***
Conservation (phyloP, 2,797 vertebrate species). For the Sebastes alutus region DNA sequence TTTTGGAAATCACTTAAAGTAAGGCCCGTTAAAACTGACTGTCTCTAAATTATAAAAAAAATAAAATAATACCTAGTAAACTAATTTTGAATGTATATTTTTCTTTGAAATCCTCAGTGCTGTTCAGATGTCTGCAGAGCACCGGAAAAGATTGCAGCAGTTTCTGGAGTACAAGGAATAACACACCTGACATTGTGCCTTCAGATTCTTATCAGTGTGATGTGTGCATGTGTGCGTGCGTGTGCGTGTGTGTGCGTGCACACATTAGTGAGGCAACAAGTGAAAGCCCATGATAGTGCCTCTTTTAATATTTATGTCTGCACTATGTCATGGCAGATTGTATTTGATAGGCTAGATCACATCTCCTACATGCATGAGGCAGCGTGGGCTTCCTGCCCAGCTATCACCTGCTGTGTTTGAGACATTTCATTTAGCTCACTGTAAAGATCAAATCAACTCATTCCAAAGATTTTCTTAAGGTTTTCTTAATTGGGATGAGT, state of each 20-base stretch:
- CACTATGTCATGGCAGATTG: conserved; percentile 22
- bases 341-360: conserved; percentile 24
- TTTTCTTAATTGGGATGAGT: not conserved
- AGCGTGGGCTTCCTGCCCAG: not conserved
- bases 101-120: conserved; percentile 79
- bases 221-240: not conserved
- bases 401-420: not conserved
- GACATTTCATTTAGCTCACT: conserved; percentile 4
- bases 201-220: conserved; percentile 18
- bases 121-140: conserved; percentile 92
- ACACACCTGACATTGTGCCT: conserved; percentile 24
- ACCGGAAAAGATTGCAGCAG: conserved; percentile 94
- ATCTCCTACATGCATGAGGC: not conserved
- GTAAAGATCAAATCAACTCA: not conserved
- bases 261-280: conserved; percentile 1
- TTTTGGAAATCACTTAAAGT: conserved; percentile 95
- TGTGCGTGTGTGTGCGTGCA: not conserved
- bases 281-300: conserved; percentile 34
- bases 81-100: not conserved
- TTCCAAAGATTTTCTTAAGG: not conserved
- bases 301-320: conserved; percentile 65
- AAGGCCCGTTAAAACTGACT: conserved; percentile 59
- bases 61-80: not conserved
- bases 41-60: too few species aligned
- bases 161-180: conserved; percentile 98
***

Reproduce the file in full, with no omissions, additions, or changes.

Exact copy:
Conservation (phyloP, 2,797 vertebrate species). For the Sebastes alutus region DNA sequence TTTTGGAAATCACTTAAAGTAAGGCCCGTTAAAACTGACTGTCTCTAAATTATAAAAAAAATAAAATAATACCTAGTAAACTAATTTTGAATGTATATTTTTCTTTGAAATCCTCAGTGCTGTTCAGATGTCTGCAGAGCACCGGAAAAGATTGCAGCAGTTTCTGGAGTACAAGGAATAACACACCTGACATTGTGCCTTCAGATTCTTATCAGTGTGATGTGTGCATGTGTGCGTGCGTGTGCGTGTGTGTGCGTGCACACATTAGTGAGGCAACAAGTGAAAGCCCATGATAGTGCCTCTTTTAATATTTATGTCTGCACTATGTCATGGCAGATTGTATTTGATAGGCTAGATCACATCTCCTACATGCATGAGGCAGCGTGGGCTTCCTGCCCAGCTATCACCTGCTGTGTTTGAGACATTTCATTTAGCTCACTGTAAAGATCAAATCAACTCATTCCAAAGATTTTCTTAAGGTTTTCTTAATTGGGATGAGT, state of each 20-base stretch:
- CACTATGTCATGGCAGATTG: conserved; percentile 22
- bases 341-360: conserved; percentile 24
- TTTTCTTAATTGGGATGAGT: not conserved
- AGCGTGGGCTTCCTGCCCAG: not conserved
- bases 101-120: conserved; percentile 79
- bases 221-240: not conserved
- bases 401-420: not conserved
- GACATTTCATTTAGCTCACT: conserved; percentile 4
- bases 201-220: conserved; percentile 18
- bases 121-140: conserved; percentile 92
- ACACACCTGACATTGTGCCT: conserved; percentile 24
- ACCGGAAAAGATTGCAGCAG: conserved; percentile 94
- ATCTCCTACATGCATGAGGC: not conserved
- GTAAAGATCAAATCAACTCA: not conserved
- bases 261-280: conserved; percentile 1
- TTTTGGAAATCACTTAAAGT: conserved; percentile 95
- TGTGCGTGTGTGTGCGTGCA: not conserved
- bases 281-300: conserved; percentile 34
- bases 81-100: not conserved
- TTCCAAAGATTTTCTTAAGG: not conserved
- bases 301-320: conserved; percentile 65
- AAGGCCCGTTAAAACTGACT: conserved; percentile 59
- bases 61-80: not conserved
- bases 41-60: too few species aligned
- bases 161-180: conserved; percentile 98